You Should Know… Liora Newman

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Liora Newman. Photo Courtesy of Capital Jewish Musuem.

Liora Newman is fresh out of college and new to the Washington, D.C., community, but she brings with her a talent and passion for history and museums that suits her perfectly as an education assistant at the Capital Jewish Museum. In her role, Newman combines her love of history with an appreciation for museums and helps engage with people to learn about historical topics and generate important conversations. Newman is the first Avodah Jewish Service Corps member to work at the museum.

What does your day-to-day look like as the education assistant at CJM?

This is pretty much a new position since this is the first year that CJM has had an Avodah member and also the first year that CGM has been open. My role mostly involves working with the Community Action Lab, which is what we like to call our Maker Activation space. It’s kind of a makerspace with activities and resources to help people take their learning from the museum and both continue that and mobilize to take action on an issue that they care about. A lot of what I do is creating activities, resources and programming for that space. That can look like a drop-in activity that anyone can just come in and do at any time. I’m also working on developing resources for the space to help people continue to learn about some of the issues we discussed in the exhibits. And I’m also working on a bunch of partnerships with local organizations like social justice focused organizations, to have them come in and do a lab takeover for part of a day where they can bring activities, talk about their work and encourage people to get involved. So that is the bulk of what I do, but I also do some supportive work with programs and with leading tours.

How did you get involved with CJM?

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[I was involved with] Avodah, which is a one-year-long service year program for people aged 21 through 26. And it basically combines communal living, work placement at a local nonprofit and social justice programming. So, that was something that was interesting to me coming straight out of college. I graduated from college in June, and it seemed like a nice transition for me, but my ultimate goal has been to work in the museum industry. So, when I saw that there was a job placement at CJM, I thought that just works out perfectly. And that’s how I ended up here.

What got you interested in museums and led to you want to work with one?

I’ve always been really into history. I majored in history in college. And I also draw a lot from my experience as an organizer and activist in college. And I think that for me, working in museums and public history spaces is really a combination of those two interests, in that I believe really strongly in the power of museums to make history more accessible to the public, but also to raise awareness about things that are going on in the world and to be a place where people can have difficult conversations and explore issues that are really complex. I think that’s something that I really appreciate about museums and what kind of draws me to work in that space.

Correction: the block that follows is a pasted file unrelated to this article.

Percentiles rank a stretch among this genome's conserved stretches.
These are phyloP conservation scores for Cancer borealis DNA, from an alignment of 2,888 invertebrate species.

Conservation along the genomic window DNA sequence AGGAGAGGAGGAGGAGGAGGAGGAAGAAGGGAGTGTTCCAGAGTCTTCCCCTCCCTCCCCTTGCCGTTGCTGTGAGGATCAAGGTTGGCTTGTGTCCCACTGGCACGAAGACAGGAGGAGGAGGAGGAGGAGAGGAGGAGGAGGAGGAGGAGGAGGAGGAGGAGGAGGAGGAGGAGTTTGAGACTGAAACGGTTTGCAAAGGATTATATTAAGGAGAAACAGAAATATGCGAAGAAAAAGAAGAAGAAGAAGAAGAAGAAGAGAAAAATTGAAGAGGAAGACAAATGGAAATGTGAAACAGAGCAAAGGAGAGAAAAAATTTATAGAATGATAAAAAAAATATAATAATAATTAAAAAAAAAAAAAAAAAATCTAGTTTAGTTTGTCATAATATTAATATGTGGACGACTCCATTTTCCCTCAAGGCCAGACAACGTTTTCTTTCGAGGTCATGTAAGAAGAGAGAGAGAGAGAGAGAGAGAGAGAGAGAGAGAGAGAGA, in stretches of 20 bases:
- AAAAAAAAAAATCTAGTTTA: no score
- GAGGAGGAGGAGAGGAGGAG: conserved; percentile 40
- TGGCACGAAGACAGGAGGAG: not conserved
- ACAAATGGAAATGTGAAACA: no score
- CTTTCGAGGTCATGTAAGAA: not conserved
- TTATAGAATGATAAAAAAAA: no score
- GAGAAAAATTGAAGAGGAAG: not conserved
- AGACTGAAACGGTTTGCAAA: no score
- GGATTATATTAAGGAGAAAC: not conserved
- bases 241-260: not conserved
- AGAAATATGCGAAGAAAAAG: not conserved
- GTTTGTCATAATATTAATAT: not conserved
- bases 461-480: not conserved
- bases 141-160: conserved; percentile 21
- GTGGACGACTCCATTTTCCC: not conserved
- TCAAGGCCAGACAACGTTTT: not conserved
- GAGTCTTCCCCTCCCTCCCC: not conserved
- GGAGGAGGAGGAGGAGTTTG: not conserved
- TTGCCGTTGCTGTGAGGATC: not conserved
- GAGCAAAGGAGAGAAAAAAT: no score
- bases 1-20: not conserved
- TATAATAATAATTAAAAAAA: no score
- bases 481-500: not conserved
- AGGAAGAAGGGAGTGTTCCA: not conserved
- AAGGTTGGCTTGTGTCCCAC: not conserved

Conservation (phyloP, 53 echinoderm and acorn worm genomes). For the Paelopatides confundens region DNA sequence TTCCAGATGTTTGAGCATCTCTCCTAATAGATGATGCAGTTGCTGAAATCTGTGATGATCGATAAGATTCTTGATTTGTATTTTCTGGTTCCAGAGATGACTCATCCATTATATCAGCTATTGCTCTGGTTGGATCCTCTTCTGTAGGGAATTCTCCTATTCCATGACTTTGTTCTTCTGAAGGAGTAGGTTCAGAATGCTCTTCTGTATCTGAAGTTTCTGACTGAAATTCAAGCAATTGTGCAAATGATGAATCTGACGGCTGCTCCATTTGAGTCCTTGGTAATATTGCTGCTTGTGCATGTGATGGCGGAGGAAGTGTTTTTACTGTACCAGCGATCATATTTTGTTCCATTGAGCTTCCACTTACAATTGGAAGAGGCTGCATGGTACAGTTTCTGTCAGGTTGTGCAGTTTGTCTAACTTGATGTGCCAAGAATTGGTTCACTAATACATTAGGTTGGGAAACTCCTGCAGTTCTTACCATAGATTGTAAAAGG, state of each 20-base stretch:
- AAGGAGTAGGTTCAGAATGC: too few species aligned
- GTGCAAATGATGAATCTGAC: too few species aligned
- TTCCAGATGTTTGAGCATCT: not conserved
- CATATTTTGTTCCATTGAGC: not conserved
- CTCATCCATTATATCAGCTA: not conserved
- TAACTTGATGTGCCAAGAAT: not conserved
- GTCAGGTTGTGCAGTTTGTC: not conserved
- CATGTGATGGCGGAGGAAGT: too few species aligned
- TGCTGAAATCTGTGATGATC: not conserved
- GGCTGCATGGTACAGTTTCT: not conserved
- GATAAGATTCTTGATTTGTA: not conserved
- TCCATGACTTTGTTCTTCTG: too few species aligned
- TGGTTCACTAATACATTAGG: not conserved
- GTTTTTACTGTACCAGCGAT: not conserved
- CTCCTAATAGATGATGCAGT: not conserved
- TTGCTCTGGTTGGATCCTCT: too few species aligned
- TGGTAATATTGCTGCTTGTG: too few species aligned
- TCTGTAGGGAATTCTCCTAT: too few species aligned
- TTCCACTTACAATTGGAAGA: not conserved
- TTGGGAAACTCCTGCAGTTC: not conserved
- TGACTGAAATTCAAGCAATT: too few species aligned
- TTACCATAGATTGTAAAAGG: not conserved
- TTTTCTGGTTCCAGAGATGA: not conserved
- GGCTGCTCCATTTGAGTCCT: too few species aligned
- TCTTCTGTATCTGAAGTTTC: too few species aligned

There’s a ton of Jewish history in the Washington, D.C., area. What is the personal satisfaction that you get out of working with CJM and the history involved with this community?

I think it’s really cool to get to see people connect to history that feels very personal to them. Part of my job is leading tours for groups that come into the museum and a lot of those groups are local people from synagogues or local organizations, and I’ll get people who will see things in the museum that they very much see themselves in and that they recognize and stories that they recognize, or they’ll see a picture of an event and say, ‘Oh, I was there, this person I know was there.’ And I always end up hearing a lot of interesting stories from people. So, I think it’s cool working in a local history space just to be able to see people connect with their history in that way.

How does your Jewish identity impact your daily life?

I think that my Jewish identity very much plays a role in my commitment to social justice. This is a very Avodah answer. I think that’s kind of what drove me to be a part of Avodah – to participate specifically in a Jewish social justice program because I feel that my identity as a Jew really pushes my drive for change. And I think that it’s also special to me to work at a Jewish museum. I grew up in a big Jewish space in Greater Boston, there’s a big Jewish community there. [While] I don’t necessarily always feel like there are parts of the local history that are personal to me, I think I do see a lot of connections and I can still kind of see my own story reflected in the museum, especially since we talk a lot about activism and a lot about Jewish activists. I think that’s something that I can really relate to.

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